Warning: This article contains descriptions that may disturb some readers.
A Taranaki contract milker has been fined close to $4,000 for amputating the teats of dairy cows by placing rubber rings on them and cutting them off with scissors.
Forty-seven-year-old Claudio Da Costa was convicted and fined $3,750 when he appeared in the New Plymouth District Court today.
The Ministry for Primary Industries (MPI) began an investigation after receiving a complaint to its Animal Welfare hotline in November last year when Da Costa was working as a contract milker at a property in Okato in rural Taranaki.
MPI's Wellington and Taranaki District compliance manager, Mike Green, says the farm's owners discovered 12 of their dairy cows had missing teats and consulted a vet to find out what had happened to them.
He says Da Costa admitted he had removed the teats by placing a rubber ring on them and cutting them off two days later with a pair of scissors.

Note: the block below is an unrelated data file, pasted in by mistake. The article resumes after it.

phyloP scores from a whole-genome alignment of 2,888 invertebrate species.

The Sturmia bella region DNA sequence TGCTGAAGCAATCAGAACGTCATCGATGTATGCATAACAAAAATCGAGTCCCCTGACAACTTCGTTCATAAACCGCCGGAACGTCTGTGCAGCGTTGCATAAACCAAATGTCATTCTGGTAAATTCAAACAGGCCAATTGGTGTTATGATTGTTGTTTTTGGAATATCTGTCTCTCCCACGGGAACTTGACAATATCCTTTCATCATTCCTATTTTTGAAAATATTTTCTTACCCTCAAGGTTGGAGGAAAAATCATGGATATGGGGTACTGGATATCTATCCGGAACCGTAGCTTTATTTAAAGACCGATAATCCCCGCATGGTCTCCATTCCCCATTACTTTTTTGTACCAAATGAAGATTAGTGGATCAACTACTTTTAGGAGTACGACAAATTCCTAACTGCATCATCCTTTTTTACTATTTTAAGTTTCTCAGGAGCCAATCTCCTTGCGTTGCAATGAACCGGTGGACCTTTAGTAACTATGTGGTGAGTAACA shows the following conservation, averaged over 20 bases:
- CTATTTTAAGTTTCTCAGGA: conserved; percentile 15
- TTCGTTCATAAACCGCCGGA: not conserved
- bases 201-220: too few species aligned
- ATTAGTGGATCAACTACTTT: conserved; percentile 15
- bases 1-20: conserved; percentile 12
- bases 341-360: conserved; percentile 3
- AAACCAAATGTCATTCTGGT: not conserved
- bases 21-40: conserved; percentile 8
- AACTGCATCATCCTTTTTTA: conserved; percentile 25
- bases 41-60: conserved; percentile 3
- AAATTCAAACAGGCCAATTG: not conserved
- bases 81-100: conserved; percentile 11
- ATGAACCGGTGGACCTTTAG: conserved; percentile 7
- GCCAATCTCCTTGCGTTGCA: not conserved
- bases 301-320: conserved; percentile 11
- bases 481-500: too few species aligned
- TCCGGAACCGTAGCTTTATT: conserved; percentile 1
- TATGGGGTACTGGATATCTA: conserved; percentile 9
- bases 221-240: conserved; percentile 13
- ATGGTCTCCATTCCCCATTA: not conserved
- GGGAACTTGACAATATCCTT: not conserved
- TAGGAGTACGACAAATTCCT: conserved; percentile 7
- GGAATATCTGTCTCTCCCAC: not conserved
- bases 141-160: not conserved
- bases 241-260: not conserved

He failed to use any form of pain relief.
"In explanation for his actions, Da Costa said the cows had bad lacerations to their teats and he considered it the quickest and cheapest way to fix the problem," says Mr Green.
"[Da Costa] said the lacerations were already causing the cows pain and he didn't believe his actions caused them any more pain."
Mr Green says expert veterinary opinion stated that sensory innervation of the teat is dense and therefore very sensitive to trauma and other painful stimuli.
Any teat surgery therefore requires analgesia and should only be undertaken by a veterinarian.
It was highly unlikely that all 12 cows would have required treatment by teat amputation, says MPI in a statement.
"Teat occlusion using the method employed by Da Costa is a draconian practice with no place in modern dairy farming."